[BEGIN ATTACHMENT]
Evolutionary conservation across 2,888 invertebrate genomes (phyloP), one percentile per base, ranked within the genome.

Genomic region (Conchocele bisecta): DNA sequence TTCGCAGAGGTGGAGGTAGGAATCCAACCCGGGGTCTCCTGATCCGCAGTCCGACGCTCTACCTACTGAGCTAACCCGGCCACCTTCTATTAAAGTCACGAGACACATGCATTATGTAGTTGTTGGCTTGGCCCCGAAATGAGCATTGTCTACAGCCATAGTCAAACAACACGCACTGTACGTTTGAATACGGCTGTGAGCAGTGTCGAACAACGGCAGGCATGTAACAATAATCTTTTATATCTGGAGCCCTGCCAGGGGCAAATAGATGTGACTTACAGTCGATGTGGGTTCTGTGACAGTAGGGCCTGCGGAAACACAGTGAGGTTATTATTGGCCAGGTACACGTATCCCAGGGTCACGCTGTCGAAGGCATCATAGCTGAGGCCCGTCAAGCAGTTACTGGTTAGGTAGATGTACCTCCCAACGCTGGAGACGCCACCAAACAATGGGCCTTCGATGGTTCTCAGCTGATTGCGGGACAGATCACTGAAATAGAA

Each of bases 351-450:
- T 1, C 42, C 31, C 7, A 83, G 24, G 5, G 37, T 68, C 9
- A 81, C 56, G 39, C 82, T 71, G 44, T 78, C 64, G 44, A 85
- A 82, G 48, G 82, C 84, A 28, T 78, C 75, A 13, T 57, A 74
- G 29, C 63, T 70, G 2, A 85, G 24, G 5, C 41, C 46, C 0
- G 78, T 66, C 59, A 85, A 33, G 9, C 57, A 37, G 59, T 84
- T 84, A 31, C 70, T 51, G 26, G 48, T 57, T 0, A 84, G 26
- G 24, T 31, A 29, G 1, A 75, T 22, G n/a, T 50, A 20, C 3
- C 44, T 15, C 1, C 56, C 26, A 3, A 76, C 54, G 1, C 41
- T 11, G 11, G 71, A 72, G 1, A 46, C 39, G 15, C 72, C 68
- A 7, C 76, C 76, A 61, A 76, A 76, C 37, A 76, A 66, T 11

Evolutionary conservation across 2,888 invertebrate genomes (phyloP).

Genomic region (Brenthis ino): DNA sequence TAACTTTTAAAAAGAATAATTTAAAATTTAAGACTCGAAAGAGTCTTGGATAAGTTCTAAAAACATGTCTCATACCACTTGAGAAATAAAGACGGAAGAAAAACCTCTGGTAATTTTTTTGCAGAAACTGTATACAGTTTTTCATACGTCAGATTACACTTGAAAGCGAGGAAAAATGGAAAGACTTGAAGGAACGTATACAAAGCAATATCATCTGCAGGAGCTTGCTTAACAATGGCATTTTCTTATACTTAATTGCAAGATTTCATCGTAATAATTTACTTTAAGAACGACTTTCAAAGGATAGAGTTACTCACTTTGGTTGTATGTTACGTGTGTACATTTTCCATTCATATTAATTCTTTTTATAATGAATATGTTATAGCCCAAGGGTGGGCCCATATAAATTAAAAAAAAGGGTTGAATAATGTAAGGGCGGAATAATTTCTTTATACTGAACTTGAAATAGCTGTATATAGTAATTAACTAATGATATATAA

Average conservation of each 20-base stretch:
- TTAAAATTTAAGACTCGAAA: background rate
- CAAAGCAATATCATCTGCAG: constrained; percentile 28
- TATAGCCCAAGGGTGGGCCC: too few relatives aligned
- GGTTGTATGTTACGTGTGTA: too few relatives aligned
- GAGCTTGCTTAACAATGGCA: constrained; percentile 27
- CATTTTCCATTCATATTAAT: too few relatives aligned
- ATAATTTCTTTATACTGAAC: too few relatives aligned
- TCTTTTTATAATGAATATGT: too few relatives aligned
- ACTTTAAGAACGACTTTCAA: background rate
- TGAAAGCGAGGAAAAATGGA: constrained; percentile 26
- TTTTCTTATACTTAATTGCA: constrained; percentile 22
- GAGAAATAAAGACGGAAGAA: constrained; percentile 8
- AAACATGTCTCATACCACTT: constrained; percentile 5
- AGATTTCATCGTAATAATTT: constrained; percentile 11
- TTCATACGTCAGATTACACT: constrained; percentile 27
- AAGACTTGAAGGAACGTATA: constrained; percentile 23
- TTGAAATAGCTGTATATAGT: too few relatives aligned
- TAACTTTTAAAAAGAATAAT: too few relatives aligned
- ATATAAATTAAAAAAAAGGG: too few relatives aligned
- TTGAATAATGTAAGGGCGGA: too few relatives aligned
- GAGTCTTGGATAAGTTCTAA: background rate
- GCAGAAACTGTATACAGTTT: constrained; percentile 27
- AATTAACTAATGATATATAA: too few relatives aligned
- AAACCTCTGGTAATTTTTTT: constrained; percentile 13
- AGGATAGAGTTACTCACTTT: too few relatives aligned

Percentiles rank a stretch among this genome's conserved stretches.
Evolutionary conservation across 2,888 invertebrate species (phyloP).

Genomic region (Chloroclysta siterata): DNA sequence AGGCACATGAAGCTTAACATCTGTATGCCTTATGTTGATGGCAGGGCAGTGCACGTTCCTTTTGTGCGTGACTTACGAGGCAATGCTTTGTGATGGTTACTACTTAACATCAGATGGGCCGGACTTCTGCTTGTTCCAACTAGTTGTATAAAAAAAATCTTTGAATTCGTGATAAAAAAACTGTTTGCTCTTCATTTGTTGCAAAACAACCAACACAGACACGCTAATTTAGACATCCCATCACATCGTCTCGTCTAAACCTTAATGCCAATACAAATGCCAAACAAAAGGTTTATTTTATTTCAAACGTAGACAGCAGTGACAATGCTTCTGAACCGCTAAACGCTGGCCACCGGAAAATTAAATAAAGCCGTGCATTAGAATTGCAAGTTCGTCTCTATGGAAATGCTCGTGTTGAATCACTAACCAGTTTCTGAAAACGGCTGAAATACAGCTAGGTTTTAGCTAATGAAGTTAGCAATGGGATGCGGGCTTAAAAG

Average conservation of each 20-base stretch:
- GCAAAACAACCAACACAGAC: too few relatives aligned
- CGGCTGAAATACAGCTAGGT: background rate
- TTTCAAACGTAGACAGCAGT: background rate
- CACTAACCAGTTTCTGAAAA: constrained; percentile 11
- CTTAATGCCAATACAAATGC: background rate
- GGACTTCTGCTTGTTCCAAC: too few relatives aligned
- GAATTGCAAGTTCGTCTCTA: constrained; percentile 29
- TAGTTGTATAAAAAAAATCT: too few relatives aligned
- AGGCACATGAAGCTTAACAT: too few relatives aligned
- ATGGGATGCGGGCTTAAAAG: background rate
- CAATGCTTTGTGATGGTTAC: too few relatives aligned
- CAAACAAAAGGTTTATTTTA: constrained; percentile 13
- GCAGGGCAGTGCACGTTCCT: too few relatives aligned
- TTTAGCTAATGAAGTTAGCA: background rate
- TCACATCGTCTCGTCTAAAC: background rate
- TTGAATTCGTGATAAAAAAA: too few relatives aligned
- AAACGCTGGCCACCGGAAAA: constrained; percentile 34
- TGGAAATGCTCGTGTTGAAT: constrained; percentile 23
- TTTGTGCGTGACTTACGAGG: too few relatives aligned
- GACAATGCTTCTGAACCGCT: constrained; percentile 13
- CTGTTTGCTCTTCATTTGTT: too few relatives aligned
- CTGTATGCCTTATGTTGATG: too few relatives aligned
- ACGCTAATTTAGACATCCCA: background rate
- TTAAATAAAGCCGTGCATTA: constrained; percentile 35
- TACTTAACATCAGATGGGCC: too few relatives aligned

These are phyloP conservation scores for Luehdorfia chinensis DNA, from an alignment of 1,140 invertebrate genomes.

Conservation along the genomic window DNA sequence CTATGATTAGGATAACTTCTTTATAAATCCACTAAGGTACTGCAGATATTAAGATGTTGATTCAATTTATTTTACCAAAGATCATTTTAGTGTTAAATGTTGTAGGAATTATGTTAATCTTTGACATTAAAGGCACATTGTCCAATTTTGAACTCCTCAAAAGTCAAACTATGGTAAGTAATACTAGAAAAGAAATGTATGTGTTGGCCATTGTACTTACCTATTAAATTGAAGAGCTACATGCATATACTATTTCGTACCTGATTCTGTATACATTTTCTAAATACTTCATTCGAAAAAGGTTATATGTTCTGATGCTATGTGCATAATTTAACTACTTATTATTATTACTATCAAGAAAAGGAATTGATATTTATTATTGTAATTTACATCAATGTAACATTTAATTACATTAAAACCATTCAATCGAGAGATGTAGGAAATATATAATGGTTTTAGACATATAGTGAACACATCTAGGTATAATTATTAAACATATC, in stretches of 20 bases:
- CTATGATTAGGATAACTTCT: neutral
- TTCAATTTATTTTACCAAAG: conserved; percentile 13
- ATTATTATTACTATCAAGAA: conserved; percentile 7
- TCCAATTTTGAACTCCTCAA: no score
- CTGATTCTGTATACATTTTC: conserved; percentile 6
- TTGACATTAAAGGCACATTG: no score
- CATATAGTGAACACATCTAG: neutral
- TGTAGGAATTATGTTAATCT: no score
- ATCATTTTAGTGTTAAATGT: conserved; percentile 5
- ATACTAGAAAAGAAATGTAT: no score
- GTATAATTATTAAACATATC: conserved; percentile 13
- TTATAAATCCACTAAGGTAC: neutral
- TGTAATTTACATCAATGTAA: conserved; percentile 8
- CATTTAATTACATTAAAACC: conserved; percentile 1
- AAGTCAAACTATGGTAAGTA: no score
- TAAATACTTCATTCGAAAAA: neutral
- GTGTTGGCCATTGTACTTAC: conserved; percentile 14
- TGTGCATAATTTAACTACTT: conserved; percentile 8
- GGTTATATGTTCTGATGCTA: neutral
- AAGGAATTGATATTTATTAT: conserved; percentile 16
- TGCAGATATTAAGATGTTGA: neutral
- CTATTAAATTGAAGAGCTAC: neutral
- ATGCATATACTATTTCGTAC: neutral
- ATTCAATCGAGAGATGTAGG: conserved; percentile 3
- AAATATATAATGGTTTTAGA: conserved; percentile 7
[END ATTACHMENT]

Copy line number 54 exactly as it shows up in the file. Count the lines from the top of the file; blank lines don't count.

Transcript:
- AGGCACATGAAGCTTAACAT: too few relatives aligned